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Influence of line width on critical current of Nb and NbN thin-film bridges
|Konstantin S. Ilin 2, Michael Siegel 2, Alexei Semenov 1, Andreas Engel 1, Heinz-Wilhelm Hübers 1
1. German Aerospace Center, Institute of Planetary Research (DLR Berlin), Rutherfordstr. 2, Berlin 12489, Germany
Sub-micrometer and especially nano-meter sized structures made from thin superconducting films are crucial for development of the modern generation of ultra-sensitive detectors and mixers for a wide spectrum of electro-magnetic radiation [1, 2]. We present results on systematic study of the critical current in superconducting bridges from 50 nm up to 10 micrometers in width. The bridges as well as meander line structures were made from Nb and NbN films thinner than 20 nm and patterned by means of electron-beam lithography and ion milling technique. We have observed three areas in the dependence of the critical current density on the bridge width. For bridges wider than 1 - 2 micrometers the critical current density is almost constant and has a larger value for thicker bridges. The critical current in this range of bridge width is due to de-pinning of magnetic vortices. Narrowing of bridges down to a few hundreds nanometer leads to an increase of the critical current density up to a value, which is about two times smaller than the theoretical value of the de-pairing current. Further reduction of the width results in a drastic decrease of supercurrent density. We consider the bridges as a superconducting core surrounded by a non-superconducting shell . The proximity effect between this normal shell and the central superconducting part of the bridge leads to an effective suppression of superconductivity and as result to a reduction of supercurrent density in nanometer wide bridges. The reasons for formation of the normal shell will be discussed.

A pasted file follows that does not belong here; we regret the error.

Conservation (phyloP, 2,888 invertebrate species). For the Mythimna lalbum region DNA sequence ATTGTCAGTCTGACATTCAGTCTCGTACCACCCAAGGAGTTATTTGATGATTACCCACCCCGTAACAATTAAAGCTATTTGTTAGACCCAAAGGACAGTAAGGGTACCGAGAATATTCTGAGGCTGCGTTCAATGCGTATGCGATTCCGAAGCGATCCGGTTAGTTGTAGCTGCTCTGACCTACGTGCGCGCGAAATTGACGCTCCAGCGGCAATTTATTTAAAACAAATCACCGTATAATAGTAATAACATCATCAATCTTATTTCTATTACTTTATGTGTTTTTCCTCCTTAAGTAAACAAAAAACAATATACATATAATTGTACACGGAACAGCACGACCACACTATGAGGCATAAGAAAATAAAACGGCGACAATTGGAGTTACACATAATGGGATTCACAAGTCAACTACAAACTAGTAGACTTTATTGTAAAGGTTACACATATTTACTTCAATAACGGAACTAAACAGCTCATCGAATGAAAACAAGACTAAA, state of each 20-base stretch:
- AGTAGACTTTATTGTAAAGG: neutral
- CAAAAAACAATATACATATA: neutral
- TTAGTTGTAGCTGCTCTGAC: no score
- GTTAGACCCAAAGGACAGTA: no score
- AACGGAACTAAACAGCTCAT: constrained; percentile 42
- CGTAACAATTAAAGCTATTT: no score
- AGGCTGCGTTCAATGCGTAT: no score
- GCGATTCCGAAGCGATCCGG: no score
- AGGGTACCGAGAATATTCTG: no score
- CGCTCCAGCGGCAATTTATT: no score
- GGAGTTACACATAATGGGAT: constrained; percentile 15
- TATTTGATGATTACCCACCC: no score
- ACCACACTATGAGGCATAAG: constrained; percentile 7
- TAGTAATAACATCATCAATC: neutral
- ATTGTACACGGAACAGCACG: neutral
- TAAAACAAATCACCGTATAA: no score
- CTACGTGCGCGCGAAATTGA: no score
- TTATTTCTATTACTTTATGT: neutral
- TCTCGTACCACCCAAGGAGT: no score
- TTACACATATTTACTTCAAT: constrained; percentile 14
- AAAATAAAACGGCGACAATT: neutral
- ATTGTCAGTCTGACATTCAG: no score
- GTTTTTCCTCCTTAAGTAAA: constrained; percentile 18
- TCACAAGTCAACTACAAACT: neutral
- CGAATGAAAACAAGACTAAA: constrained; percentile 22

Presentation: oral at E-MRS Fall Meeting 2004, Symposium E, by Konstantin S. Ilin
See On-line Journal of E-MRS Fall Meeting 2004
Submitted: 2004-04-30 11:15 Revised: 2009-06-08 12:55